i've got the best of interventions

Wednesday, October 05, 2005

#491 - Mirrorball, Sarah McLachlan

"Not to be confused with the Neil Young/Pearl Jam album of almost the same name (two words instead of one), the live Mirrorball kicks off with a rolling version of "Building a Mystery" and doesn't stop there. McLachlan pours on one radio hit after another throughout the set, showing why she's so esteemed in pop songstress circles." (real music guide)

#490 - A Salty Dog, Procol Harum

"A Salty Dog was recorded in a reasonable amount of time, giving the band a chance to fully develop their ideas. The title track is one of the finest songs ever to come from Procol Harum and one of the best pieces of progressive rock ever heard, and a very succinct example at that at under five minutes' running time -- the lyric and the music combine to form a perfect mood piece, and the performance is bold and subtle at once, in the playing and the singing, respectively." (allmusic guide)

#489 - Goodbye Jumbo, World Party

"This excellent follow-up album from World Party is much tighter than the debut. Dealing with issues from the environment ("Take It Up," "Put the Message in the Box") to relationship woes ("And I Fell Back Alone"), these tracks manage to maintain a hopeful, positive mood without becoming trivial. In these songs, Wallinger has developed his own distinct style. A great album, worth checking out just for the uptempo groove of "Way Down Now."" (allmusic guide)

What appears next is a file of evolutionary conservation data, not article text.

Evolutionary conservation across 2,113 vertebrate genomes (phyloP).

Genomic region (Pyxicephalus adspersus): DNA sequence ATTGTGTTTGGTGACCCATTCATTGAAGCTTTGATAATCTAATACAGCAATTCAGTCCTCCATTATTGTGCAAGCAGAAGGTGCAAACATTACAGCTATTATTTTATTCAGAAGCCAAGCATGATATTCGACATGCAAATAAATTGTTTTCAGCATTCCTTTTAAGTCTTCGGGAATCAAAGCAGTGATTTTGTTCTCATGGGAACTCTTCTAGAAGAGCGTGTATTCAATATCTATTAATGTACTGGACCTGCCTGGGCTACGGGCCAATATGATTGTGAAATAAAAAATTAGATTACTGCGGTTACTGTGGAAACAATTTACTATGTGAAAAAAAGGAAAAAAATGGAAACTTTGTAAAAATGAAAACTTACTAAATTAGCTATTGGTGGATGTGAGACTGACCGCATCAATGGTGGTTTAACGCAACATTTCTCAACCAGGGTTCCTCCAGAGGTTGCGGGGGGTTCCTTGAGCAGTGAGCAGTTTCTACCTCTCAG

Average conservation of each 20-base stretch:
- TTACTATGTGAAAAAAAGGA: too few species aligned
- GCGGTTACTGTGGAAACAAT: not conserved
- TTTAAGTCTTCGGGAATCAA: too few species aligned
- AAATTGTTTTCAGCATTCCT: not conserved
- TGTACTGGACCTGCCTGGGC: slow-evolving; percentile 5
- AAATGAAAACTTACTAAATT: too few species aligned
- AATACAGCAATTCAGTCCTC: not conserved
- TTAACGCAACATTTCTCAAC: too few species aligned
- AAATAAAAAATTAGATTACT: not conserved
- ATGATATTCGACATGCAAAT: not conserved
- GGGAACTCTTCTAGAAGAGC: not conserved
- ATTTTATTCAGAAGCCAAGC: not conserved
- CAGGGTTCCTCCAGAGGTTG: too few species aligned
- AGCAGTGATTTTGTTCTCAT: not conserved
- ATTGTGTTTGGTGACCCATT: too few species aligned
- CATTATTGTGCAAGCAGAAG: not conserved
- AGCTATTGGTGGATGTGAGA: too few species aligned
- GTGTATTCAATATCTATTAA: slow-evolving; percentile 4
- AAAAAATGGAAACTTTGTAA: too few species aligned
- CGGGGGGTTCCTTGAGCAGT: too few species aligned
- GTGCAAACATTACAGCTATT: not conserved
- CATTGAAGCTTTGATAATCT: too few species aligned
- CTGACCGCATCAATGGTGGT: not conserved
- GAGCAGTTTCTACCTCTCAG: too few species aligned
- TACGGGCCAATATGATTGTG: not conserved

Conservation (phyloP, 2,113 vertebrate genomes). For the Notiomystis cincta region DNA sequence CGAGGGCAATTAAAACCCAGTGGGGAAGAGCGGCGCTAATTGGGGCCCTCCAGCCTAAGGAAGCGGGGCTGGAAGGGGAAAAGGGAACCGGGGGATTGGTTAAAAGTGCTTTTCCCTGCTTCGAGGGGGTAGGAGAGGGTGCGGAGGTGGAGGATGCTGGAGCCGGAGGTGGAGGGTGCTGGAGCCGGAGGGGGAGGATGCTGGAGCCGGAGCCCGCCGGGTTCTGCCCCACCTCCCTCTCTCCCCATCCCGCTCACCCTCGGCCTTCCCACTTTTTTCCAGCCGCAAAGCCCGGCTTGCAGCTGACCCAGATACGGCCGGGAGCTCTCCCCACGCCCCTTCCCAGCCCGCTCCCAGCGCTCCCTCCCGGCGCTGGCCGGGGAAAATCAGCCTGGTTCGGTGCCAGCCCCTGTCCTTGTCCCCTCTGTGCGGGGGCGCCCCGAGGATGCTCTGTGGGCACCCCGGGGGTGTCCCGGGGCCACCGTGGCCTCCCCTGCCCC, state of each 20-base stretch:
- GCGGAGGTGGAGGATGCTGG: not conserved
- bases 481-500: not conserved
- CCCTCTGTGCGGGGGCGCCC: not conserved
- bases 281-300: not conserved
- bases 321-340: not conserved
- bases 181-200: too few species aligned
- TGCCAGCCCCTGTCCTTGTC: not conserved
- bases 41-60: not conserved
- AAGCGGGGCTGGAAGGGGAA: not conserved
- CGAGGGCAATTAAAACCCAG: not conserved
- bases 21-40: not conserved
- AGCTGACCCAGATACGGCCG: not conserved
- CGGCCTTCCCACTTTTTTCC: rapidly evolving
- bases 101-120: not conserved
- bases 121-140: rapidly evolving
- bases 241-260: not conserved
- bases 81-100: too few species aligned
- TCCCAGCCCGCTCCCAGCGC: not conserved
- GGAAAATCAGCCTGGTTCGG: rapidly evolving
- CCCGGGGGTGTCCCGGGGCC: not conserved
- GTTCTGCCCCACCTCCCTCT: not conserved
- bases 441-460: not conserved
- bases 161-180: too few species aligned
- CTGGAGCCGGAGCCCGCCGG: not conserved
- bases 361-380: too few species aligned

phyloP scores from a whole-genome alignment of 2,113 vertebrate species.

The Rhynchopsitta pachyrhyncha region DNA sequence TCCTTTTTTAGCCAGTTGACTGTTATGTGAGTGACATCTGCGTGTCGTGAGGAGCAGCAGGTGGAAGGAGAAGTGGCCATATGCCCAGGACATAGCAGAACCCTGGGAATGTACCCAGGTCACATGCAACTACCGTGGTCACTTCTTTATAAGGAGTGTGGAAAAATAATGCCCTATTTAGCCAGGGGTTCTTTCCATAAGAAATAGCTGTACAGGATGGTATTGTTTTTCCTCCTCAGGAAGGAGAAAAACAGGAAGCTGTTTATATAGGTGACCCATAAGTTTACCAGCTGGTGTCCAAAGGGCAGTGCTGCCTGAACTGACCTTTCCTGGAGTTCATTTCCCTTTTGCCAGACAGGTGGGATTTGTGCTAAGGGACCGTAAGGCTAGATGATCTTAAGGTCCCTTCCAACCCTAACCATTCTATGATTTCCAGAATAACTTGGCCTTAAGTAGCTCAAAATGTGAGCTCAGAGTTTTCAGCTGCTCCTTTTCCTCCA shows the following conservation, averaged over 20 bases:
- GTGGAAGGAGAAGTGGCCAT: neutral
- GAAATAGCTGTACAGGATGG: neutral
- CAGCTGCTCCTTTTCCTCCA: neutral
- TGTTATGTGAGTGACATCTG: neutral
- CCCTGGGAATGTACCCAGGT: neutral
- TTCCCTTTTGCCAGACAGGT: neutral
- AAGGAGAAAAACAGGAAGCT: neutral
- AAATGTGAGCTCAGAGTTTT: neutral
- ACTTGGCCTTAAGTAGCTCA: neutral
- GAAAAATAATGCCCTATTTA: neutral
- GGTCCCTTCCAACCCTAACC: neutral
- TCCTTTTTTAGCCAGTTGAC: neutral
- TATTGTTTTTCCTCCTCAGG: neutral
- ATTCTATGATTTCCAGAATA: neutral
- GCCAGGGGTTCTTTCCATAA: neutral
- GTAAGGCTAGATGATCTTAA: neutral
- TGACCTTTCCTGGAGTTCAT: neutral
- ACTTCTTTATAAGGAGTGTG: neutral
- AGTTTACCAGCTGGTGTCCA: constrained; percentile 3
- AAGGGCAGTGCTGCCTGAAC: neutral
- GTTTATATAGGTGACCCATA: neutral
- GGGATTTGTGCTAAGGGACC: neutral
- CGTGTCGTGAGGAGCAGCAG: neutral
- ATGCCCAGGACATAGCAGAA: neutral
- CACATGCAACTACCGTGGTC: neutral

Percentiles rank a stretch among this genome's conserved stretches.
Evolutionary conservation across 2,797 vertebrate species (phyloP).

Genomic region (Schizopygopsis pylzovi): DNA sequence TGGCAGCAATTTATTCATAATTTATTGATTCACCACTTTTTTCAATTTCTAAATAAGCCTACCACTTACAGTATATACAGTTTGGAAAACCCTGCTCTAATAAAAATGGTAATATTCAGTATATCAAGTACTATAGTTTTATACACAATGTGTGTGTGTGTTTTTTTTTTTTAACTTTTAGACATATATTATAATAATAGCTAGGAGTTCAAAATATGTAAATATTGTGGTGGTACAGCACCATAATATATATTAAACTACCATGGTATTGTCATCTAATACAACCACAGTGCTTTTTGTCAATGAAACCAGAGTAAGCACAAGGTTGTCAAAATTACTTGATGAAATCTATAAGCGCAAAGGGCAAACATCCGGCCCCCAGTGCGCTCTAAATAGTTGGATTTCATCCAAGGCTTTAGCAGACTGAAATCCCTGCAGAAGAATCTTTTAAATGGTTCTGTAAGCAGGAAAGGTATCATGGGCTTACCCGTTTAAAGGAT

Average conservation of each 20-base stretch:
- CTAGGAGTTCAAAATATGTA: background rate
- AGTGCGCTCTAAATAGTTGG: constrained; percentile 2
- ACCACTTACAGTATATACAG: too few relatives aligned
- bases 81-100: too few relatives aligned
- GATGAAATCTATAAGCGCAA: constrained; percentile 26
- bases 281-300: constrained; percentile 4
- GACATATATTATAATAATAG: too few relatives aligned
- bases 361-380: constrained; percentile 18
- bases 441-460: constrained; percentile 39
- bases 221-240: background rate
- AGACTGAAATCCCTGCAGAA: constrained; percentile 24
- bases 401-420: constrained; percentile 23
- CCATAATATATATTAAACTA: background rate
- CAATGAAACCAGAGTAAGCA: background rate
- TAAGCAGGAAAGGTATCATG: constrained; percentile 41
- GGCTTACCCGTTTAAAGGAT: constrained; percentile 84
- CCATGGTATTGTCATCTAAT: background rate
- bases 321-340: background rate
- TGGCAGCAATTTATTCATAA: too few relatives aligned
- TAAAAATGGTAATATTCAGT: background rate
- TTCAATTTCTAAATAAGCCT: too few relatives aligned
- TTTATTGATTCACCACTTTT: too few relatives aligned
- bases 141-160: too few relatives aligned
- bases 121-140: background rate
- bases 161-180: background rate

#488 - Odessey & Oracle, The Zombies

"Odessey is widely considered to be not just one of the Zombies' best albums, but one of the best records of the 1960s. It's a true classic. Rooted with a strong rock foundation, the 1967 release lavishes striking melodies and lush, swimming harmonies on simple songs. "Time of the Season" came off this long-overlooked album, which is full of Psychedelic masterpieces." (real music guide)

#487 - Uprising, Bob Marley & The Wailers

"A stellar, accessible collection of songs, this album was the last released by Bob Marley in his lifetime. "Zion Train," "Could You Be Loved" and "Redemption Song" are all classics, melding both passion and excellent songwriting. The result is a memorable, cohesive album by a band at the height of their powers." (real music guide)

#486 - Not A Pretty Girl, Ani DiFranco

"Much of the disc is given over to introspective ruminations on personal life and love. As usual, the singer is not shy (despite a song of that title) about offering criticism of the person or persons she's addressing, but she is also self-critical and even, on "Sorry I Am," apologetic. The songs do not add up to the complete story of a relationship, but there are some deeply felt portraits here." (allmusic guide)


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